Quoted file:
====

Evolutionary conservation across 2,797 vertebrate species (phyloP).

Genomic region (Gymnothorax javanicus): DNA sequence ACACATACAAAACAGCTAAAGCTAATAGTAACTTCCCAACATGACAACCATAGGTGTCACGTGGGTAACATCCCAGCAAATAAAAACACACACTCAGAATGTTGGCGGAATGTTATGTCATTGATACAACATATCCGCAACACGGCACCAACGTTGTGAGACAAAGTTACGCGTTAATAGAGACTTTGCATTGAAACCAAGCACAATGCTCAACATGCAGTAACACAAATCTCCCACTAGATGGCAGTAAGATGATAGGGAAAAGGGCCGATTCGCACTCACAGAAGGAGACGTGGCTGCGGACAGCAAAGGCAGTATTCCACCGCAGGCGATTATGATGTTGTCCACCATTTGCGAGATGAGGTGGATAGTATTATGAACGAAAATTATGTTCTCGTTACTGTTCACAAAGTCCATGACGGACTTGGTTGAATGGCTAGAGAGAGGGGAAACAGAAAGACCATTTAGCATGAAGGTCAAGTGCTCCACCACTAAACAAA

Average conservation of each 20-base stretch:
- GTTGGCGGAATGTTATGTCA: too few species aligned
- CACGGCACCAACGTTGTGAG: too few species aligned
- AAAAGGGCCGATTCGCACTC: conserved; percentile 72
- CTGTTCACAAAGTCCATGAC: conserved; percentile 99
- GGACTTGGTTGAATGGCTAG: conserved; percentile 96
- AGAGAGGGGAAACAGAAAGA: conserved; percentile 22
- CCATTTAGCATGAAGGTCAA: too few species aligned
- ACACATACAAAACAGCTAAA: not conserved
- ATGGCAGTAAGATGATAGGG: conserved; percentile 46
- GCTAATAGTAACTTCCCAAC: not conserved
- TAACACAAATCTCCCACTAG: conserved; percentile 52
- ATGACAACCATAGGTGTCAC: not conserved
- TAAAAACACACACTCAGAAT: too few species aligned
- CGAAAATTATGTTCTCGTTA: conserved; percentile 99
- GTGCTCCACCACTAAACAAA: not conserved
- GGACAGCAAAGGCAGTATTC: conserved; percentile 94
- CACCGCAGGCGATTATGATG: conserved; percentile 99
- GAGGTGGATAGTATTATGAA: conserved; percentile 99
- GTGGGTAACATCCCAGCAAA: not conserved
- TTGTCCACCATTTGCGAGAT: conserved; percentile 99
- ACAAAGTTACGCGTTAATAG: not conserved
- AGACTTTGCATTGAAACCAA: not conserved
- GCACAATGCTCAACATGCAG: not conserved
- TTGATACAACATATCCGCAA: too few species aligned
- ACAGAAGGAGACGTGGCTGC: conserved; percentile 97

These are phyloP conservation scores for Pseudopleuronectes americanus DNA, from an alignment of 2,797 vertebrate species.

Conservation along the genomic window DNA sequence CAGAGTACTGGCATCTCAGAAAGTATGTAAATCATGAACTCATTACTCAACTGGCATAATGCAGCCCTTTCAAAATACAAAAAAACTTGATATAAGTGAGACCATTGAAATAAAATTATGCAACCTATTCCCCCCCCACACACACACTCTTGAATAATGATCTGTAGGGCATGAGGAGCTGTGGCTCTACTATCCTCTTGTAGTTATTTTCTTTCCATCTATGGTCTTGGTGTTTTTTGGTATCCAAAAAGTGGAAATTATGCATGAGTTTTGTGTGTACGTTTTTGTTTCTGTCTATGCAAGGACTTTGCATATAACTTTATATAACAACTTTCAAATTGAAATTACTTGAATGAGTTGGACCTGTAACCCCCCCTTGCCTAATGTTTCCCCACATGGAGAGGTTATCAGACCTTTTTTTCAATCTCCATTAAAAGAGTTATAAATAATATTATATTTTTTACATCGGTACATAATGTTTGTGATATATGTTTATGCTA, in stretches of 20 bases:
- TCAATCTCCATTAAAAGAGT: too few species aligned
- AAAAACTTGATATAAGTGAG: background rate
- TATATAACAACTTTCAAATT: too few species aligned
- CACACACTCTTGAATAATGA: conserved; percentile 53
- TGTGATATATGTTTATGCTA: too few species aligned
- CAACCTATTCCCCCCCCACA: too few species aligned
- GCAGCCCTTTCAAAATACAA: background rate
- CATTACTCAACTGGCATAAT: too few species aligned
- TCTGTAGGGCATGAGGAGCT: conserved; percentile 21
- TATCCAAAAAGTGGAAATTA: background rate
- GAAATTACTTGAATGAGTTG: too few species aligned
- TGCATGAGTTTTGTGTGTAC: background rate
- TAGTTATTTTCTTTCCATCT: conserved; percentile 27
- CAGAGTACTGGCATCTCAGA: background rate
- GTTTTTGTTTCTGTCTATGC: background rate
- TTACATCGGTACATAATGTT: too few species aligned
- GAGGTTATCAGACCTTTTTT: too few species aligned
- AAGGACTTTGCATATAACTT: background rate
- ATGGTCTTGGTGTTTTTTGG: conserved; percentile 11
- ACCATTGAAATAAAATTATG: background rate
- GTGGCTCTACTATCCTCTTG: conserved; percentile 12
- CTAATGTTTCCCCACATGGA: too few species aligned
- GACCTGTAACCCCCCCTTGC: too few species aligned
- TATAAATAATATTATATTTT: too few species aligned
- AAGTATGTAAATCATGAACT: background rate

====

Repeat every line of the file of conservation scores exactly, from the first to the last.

Evolutionary conservation across 2,797 vertebrate species (phyloP).

Genomic region (Gymnothorax javanicus): DNA sequence ACACATACAAAACAGCTAAAGCTAATAGTAACTTCCCAACATGACAACCATAGGTGTCACGTGGGTAACATCCCAGCAAATAAAAACACACACTCAGAATGTTGGCGGAATGTTATGTCATTGATACAACATATCCGCAACACGGCACCAACGTTGTGAGACAAAGTTACGCGTTAATAGAGACTTTGCATTGAAACCAAGCACAATGCTCAACATGCAGTAACACAAATCTCCCACTAGATGGCAGTAAGATGATAGGGAAAAGGGCCGATTCGCACTCACAGAAGGAGACGTGGCTGCGGACAGCAAAGGCAGTATTCCACCGCAGGCGATTATGATGTTGTCCACCATTTGCGAGATGAGGTGGATAGTATTATGAACGAAAATTATGTTCTCGTTACTGTTCACAAAGTCCATGACGGACTTGGTTGAATGGCTAGAGAGAGGGGAAACAGAAAGACCATTTAGCATGAAGGTCAAGTGCTCCACCACTAAACAAA

Average conservation of each 20-base stretch:
- GTTGGCGGAATGTTATGTCA: too few species aligned
- CACGGCACCAACGTTGTGAG: too few species aligned
- AAAAGGGCCGATTCGCACTC: conserved; percentile 72
- CTGTTCACAAAGTCCATGAC: conserved; percentile 99
- GGACTTGGTTGAATGGCTAG: conserved; percentile 96
- AGAGAGGGGAAACAGAAAGA: conserved; percentile 22
- CCATTTAGCATGAAGGTCAA: too few species aligned
- ACACATACAAAACAGCTAAA: not conserved
- ATGGCAGTAAGATGATAGGG: conserved; percentile 46
- GCTAATAGTAACTTCCCAAC: not conserved
- TAACACAAATCTCCCACTAG: conserved; percentile 52
- ATGACAACCATAGGTGTCAC: not conserved
- TAAAAACACACACTCAGAAT: too few species aligned
- CGAAAATTATGTTCTCGTTA: conserved; percentile 99
- GTGCTCCACCACTAAACAAA: not conserved
- GGACAGCAAAGGCAGTATTC: conserved; percentile 94
- CACCGCAGGCGATTATGATG: conserved; percentile 99
- GAGGTGGATAGTATTATGAA: conserved; percentile 99
- GTGGGTAACATCCCAGCAAA: not conserved
- TTGTCCACCATTTGCGAGAT: conserved; percentile 99
- ACAAAGTTACGCGTTAATAG: not conserved
- AGACTTTGCATTGAAACCAA: not conserved
- GCACAATGCTCAACATGCAG: not conserved
- TTGATACAACATATCCGCAA: too few species aligned
- ACAGAAGGAGACGTGGCTGC: conserved; percentile 97

These are phyloP conservation scores for Pseudopleuronectes americanus DNA, from an alignment of 2,797 vertebrate species.

Conservation along the genomic window DNA sequence CAGAGTACTGGCATCTCAGAAAGTATGTAAATCATGAACTCATTACTCAACTGGCATAATGCAGCCCTTTCAAAATACAAAAAAACTTGATATAAGTGAGACCATTGAAATAAAATTATGCAACCTATTCCCCCCCCACACACACACTCTTGAATAATGATCTGTAGGGCATGAGGAGCTGTGGCTCTACTATCCTCTTGTAGTTATTTTCTTTCCATCTATGGTCTTGGTGTTTTTTGGTATCCAAAAAGTGGAAATTATGCATGAGTTTTGTGTGTACGTTTTTGTTTCTGTCTATGCAAGGACTTTGCATATAACTTTATATAACAACTTTCAAATTGAAATTACTTGAATGAGTTGGACCTGTAACCCCCCCTTGCCTAATGTTTCCCCACATGGAGAGGTTATCAGACCTTTTTTTCAATCTCCATTAAAAGAGTTATAAATAATATTATATTTTTTACATCGGTACATAATGTTTGTGATATATGTTTATGCTA, in stretches of 20 bases:
- TCAATCTCCATTAAAAGAGT: too few species aligned
- AAAAACTTGATATAAGTGAG: background rate
- TATATAACAACTTTCAAATT: too few species aligned
- CACACACTCTTGAATAATGA: conserved; percentile 53
- TGTGATATATGTTTATGCTA: too few species aligned
- CAACCTATTCCCCCCCCACA: too few species aligned
- GCAGCCCTTTCAAAATACAA: background rate
- CATTACTCAACTGGCATAAT: too few species aligned
- TCTGTAGGGCATGAGGAGCT: conserved; percentile 21
- TATCCAAAAAGTGGAAATTA: background rate
- GAAATTACTTGAATGAGTTG: too few species aligned
- TGCATGAGTTTTGTGTGTAC: background rate
- TAGTTATTTTCTTTCCATCT: conserved; percentile 27
- CAGAGTACTGGCATCTCAGA: background rate
- GTTTTTGTTTCTGTCTATGC: background rate
- TTACATCGGTACATAATGTT: too few species aligned
- GAGGTTATCAGACCTTTTTT: too few species aligned
- AAGGACTTTGCATATAACTT: background rate
- ATGGTCTTGGTGTTTTTTGG: conserved; percentile 11
- ACCATTGAAATAAAATTATG: background rate
- GTGGCTCTACTATCCTCTTG: conserved; percentile 12
- CTAATGTTTCCCCACATGGA: too few species aligned
- GACCTGTAACCCCCCCTTGC: too few species aligned
- TATAAATAATATTATATTTT: too few species aligned
- AAGTATGTAAATCATGAACT: background rate